Patient Groups Urge HHS Secretary Azar to Reject Idaho Bulletin; Uphold Patient Protections in Health Care Law

February 14, 2018

WASHINGTON, DC – February 14, 2018 – ACS CAN joined more than a dozen patient groups to send a letter to Health and Human Services Secretary Alex Azar today urging the Secretary to clarify that the Idaho bulletin allowing health plans to be sold on the individual market that would essentially discriminate against older and sicker individuals would violate numerous requirements of the health care law that provide essential protections to individuals and families.

The groups who represent millions of patients facing serious, acute, and chronic health conditions across the country note, “Idaho’s action—if it is permitted to stand—would seriously injure Idaho patients and consumers and significantly destabilize Idaho’s entire health insurance market.”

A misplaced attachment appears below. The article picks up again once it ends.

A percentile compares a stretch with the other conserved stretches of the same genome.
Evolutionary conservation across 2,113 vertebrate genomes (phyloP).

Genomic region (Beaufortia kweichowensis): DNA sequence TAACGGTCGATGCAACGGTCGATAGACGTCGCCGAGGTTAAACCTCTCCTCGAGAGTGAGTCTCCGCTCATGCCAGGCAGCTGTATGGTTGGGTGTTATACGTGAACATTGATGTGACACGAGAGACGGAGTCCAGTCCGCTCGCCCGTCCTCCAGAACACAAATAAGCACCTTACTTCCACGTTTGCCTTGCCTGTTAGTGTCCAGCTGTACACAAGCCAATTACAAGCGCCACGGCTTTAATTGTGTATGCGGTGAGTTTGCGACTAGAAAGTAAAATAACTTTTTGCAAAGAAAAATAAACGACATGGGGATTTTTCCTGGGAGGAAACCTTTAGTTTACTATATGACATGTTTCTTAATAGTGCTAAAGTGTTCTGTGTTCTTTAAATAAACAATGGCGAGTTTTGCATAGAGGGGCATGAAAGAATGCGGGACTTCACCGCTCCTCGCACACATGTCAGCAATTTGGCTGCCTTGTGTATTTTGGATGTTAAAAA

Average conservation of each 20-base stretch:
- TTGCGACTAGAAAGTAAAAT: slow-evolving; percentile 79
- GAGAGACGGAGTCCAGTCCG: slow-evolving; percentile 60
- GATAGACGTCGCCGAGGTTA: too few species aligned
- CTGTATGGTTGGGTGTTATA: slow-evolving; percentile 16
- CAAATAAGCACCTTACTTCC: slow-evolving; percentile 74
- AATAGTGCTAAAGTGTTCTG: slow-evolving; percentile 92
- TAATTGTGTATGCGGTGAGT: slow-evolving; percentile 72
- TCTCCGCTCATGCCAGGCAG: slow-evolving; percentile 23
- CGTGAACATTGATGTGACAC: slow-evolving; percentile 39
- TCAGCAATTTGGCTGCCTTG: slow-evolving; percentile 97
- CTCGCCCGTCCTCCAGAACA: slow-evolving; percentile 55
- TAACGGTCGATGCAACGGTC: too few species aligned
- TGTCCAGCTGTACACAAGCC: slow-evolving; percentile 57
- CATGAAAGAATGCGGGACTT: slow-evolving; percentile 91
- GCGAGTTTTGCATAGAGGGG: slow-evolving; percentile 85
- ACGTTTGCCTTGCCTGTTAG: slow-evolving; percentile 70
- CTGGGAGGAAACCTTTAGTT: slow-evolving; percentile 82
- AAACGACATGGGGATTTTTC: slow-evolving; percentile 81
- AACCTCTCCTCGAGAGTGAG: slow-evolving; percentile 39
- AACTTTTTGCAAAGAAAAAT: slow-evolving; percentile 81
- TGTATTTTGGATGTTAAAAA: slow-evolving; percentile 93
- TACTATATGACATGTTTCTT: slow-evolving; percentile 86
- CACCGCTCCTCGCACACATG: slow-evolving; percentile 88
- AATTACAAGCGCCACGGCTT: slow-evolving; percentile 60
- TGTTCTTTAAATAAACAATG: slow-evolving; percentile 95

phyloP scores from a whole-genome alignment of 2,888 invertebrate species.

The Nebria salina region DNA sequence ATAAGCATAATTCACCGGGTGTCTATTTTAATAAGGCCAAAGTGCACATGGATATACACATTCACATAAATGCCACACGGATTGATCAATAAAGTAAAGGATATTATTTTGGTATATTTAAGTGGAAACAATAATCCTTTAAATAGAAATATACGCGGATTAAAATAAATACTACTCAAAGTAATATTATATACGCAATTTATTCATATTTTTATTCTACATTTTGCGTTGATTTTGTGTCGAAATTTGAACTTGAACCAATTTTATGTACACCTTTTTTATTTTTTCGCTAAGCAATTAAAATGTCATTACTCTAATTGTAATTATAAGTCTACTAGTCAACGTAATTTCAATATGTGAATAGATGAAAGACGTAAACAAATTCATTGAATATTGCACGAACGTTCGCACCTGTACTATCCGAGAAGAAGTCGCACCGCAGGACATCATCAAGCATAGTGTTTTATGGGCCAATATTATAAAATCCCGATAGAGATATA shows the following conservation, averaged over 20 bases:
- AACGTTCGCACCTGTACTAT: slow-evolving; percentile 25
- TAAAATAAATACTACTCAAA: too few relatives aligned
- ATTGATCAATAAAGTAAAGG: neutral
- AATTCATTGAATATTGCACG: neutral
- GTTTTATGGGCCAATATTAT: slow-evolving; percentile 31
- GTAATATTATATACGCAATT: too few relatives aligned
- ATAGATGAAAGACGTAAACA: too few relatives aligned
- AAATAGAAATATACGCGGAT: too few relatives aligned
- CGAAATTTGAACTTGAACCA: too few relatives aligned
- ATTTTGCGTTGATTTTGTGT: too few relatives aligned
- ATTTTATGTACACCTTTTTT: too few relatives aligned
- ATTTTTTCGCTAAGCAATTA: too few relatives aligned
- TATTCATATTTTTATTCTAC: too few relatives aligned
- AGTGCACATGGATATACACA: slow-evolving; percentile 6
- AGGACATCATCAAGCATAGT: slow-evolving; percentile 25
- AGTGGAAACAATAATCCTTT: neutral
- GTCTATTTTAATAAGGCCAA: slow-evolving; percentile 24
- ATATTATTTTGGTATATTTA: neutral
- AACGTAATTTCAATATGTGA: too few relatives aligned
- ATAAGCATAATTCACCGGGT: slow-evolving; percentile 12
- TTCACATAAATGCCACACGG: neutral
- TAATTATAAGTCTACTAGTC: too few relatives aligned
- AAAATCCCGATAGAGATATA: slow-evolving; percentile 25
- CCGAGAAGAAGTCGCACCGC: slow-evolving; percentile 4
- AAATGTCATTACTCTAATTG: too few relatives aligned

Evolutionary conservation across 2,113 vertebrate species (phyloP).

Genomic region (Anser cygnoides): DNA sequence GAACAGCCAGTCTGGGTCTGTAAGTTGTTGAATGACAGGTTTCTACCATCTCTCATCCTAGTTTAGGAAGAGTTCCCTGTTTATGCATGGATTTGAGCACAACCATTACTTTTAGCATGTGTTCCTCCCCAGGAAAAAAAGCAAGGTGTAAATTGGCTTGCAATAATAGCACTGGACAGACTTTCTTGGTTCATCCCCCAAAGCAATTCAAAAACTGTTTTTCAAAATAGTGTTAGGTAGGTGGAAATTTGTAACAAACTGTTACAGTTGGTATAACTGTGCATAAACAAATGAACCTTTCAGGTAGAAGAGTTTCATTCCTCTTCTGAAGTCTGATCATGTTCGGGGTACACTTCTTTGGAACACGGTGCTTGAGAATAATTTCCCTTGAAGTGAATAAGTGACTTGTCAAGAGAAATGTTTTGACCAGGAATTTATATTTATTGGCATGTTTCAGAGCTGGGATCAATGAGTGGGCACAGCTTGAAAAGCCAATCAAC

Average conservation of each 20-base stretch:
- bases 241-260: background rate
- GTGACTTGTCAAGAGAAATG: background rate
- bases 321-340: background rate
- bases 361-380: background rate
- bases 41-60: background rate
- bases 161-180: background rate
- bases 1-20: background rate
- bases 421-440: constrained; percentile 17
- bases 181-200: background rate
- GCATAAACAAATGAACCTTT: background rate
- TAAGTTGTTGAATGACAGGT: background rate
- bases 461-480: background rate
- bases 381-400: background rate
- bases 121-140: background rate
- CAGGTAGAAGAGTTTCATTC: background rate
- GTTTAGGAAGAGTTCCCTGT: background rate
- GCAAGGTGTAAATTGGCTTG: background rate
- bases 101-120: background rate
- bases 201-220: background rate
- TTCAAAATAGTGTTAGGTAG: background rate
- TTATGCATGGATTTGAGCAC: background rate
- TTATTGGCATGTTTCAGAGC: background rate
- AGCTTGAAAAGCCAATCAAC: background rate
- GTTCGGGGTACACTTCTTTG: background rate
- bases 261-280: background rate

Idaho’s insurance bulletin would allow the sale of products that could:

  • Deny coverage of pre-existing conditions for those with a break in coverage;
  • Charge older Americans up to five times as much as younger Americans;
  • Impose higher premiums on people with pre-existing conditions;
  • Put a dollar limit on insurance benefits;
  • Increase consumers’ annual out-of-pocket costs; and
  • Exclude key health benefits such as maternity care, newborn care, habilitative services, and pediatric vision and dental services—and potentially others such as contraceptive services and cancer screening.

Under the bulletin, a person who is both older and has a pre-existing condition could be charged premiums up to fifteen times more than a young, healthy American.

The letter goes on to state that the sale of bare bones plans could lead to increased medical debt and uncompensated care. It concludes by calling on Secretary Azar to act on behalf of patients, and “make clear that Idaho cannot authorize the issuance of health insurance coverage that violates federal law, and that any insurer that issues such plans risks enforcement action and serious penalties.”

For a copy of the letter, visit:


Media Contacts

Alissa Crispino
Vice President, Media Advocacy